According to Barbara Stollberg-Rilinger, different sides in the Reform sought different goals and had different strategies. Maximilian sought to raise revenues to repulse the Ottomans in the East and the French in Italy and at the same time wanted to assert central authority and his ascension provided the direct incentive for the Reform. The Estates on the other hand wanted to make sure they had a voice in the government if they were to provide him with money. Berthold von Henneberg played a crucial role in coording the formulation of Reform laws in the Diet of 1491. Stollberg-Rilinger remarks that Henneberg's political platform was remarkably coherent. In the end though, the political frame and future-oriented structures that emerged after the Reform was not the product of a carefully laid out plan by any side, but the result of compromises on practical issues. Stollberg-Rilinger notes that, "Maximilian I's rule set the stage for the structural evolution of the Empire in the following three hundred years." Stollberg also links the development of the Reform to the concentration of supranational power in the Habsburgs' hand, which manifested in the successful dynastic marriages of Maximilian and his descendants (and the successful defense of those lands, notably the rich Low Countries) as well as Maximilian's development of a revolutionary post system that helped the Habsburgs to maintain control of their territories.[44]

Duncan notes that Peter Moraw joins Barbara Stollberg-Rilinger in presenting "the accelerated change and consolidation within the Empire around 1495/1500 as pragmatic responses to intensified consolidation and interconnection within the Empire, which were in turn the products of wider forces (greater military and fiscal demands and demographic growth, among others). While the reforms of this period ushered in a new 'constitutional' arrangement, in which power was formally divided between the monarchy and the estates, their long-term effects were unintended, and their implementation was presented as a restoration of (imagined) good old customs and order. The notion that structural change was founded upon a unified reform programme contained in fifteenth-century treatises and polemics has also been called into question."[42]

Brady Jr. notes that, the Empire, now the Holy Roman Empire of the German nation, gained most of its institutions, that endured until its final demise in the nineteenth century.[45][46] Thomas Brady Jr. opines that the Imperial Reform was successful, although perhaps at the expense of the reform of the Church, partly because Maximilian was not really serious about the religious matter.[47]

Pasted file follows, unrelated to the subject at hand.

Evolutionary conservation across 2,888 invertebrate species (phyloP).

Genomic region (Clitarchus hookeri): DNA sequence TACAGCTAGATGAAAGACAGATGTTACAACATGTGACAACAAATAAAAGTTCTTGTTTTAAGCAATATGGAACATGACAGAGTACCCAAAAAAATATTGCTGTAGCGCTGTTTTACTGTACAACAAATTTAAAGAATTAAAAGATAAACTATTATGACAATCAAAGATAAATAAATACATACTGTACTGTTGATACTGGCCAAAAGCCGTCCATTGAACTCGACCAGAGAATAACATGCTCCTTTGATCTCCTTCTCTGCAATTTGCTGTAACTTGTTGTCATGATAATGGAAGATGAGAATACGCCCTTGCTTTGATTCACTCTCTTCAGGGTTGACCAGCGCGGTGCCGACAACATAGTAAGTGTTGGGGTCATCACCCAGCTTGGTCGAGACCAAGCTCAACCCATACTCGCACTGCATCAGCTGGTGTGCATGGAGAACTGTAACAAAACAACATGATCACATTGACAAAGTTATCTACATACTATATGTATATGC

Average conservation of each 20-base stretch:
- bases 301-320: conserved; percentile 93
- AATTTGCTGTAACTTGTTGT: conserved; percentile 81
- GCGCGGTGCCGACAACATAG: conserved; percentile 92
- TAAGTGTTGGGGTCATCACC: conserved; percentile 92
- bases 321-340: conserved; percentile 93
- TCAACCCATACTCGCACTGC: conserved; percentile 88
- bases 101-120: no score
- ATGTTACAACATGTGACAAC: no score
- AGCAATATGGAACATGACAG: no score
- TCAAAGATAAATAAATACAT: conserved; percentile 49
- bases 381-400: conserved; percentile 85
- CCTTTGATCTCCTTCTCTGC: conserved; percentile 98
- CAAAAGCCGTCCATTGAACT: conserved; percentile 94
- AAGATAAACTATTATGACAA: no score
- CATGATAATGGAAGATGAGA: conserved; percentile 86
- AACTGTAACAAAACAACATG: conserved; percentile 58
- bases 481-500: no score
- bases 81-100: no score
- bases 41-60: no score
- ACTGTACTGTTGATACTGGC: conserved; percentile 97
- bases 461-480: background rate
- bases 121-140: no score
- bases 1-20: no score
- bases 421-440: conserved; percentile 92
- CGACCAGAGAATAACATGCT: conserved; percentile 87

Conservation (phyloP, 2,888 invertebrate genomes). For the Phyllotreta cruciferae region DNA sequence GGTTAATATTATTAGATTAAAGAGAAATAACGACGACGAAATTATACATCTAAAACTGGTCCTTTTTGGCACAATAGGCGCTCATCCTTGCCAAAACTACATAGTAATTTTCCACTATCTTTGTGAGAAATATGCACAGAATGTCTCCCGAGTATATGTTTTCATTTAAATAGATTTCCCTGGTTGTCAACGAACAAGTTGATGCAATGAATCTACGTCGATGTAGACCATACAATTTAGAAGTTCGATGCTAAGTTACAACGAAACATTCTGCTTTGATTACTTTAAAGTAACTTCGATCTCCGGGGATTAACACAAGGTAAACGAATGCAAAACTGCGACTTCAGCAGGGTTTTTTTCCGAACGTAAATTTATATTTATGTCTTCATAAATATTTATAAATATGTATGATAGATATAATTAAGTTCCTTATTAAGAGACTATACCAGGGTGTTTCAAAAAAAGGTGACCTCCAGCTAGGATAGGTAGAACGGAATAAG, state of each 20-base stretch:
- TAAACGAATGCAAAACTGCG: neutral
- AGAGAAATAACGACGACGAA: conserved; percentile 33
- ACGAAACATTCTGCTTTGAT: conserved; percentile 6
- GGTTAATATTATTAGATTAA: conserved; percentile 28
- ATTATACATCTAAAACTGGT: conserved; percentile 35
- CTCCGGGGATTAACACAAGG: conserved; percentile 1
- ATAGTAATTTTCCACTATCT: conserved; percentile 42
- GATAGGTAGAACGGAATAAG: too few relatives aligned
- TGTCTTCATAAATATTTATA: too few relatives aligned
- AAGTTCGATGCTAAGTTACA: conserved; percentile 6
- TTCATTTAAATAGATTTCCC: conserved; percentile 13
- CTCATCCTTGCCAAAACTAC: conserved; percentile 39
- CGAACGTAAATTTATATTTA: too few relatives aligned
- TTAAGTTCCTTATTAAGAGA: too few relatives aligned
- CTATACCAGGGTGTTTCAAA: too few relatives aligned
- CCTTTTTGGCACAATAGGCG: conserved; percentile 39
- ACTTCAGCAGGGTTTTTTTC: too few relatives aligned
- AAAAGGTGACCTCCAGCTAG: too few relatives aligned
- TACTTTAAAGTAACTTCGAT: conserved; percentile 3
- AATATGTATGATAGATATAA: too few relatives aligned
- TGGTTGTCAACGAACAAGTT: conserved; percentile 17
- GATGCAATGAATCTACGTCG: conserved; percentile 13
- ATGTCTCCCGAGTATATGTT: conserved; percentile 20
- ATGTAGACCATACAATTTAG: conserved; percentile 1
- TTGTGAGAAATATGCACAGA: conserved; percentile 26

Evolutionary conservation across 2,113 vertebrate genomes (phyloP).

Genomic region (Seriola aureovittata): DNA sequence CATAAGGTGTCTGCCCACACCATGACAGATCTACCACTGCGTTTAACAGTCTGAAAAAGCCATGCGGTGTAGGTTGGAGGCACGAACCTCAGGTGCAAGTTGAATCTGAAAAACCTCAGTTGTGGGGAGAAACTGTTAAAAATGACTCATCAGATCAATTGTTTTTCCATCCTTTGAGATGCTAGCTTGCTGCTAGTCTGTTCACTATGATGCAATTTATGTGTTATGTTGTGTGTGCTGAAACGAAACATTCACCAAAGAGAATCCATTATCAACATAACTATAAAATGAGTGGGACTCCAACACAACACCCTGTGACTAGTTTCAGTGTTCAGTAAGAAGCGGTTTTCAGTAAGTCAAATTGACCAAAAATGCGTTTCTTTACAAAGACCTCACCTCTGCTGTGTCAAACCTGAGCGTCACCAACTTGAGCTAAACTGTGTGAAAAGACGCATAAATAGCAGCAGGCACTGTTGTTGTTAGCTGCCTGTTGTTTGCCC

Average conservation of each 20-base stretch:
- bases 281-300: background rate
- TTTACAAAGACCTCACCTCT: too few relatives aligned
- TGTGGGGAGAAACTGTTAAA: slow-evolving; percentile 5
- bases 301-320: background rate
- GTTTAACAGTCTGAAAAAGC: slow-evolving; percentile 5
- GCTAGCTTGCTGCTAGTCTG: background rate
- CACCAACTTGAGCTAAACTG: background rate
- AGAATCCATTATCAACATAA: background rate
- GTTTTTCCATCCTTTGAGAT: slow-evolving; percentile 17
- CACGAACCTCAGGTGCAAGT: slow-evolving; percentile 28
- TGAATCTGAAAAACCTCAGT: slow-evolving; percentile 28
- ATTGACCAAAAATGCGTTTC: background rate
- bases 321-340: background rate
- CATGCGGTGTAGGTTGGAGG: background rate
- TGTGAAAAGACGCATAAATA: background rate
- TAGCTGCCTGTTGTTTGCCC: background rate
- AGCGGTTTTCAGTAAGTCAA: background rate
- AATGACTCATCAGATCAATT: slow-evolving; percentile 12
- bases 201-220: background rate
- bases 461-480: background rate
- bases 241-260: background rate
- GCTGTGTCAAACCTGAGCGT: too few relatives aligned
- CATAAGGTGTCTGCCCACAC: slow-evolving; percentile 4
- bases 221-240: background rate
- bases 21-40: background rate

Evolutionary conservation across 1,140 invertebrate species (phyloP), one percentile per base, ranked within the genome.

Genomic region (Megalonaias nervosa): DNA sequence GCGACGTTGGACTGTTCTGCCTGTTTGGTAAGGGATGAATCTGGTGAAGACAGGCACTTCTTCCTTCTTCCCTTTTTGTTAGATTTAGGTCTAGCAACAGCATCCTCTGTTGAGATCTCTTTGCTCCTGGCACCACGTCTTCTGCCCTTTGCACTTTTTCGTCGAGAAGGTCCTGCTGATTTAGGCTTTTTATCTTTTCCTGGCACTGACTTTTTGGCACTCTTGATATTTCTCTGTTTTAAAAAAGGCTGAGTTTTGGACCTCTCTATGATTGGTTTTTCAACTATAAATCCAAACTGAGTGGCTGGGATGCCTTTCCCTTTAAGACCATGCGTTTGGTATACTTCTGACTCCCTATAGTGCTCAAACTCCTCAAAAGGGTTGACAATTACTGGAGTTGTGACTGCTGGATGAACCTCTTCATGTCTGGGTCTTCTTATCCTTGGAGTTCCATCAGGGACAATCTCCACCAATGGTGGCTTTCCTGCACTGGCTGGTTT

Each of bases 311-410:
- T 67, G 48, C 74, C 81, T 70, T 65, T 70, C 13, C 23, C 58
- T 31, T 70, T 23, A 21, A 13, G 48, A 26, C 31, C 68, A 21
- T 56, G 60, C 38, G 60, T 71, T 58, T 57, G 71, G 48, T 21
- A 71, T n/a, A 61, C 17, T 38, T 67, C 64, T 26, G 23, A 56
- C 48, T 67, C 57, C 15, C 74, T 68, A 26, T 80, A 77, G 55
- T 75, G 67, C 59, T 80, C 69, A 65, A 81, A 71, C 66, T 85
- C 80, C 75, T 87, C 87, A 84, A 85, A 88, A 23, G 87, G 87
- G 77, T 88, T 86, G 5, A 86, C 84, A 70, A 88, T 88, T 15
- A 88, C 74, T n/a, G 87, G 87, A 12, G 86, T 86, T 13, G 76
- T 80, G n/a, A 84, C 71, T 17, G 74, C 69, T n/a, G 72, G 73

According to Brady Jr., the Empire, after the Imperial Reform, was a political body of remarkable longevity and stability, "resembled in some respects the monarchical polities of Europe’s western tier, and in others the loosely integrated, elective polities of East Central Europe." The new corporate German Nation, instead of simply obeying the emperor, negotiated with him.[48][49]

Wilson tied the Reform to the territorial and power expansion of the Habsburgs: "The family's territorial expansion coincided with the high point of imperial reform around 1520, accelerating and transforming that process. The material power that made the dynasty the obvious choice as emperors, also threatened German liberties. The emperor assumed a Janus-­faced position as the Empire’s sovereign and its most powerful prince. The imperial Estates appreciated a strong emperor capable of repelling the Ottomans, and were prepared to relinquish some of their cherished liberties to institutions they believed would bind the Habsburgs to ­performing their imperial duties. The Habsburgs accepted greater constitutional checks on prerogatives as the price for a more potent infrastructure to mobilize the additional resources from the imperial Estates needed to meet their own ambitions and commitments."[50] He calls the post-Reform Empire "a mixed monarchy in which the emperor shared power with an increasingly finely graduated hierarchy of princes, lords and cities collectively known as the imperial Estates".[51] The institutions and structures developed by Imperial Reform mostly served German lands, while the Habsburg monarchy "remained closely entwined with the Empire", but deliberately refrained from including their other territories in its framework. "Instead, they developed their own institutions to manage what was, effectively, a parallel dynastic-territorial empire and which gave them an overwhelming superiority of resources, in turn allowing them to retain an almost unbroken grip on the imperial title over the next three centuries."[52]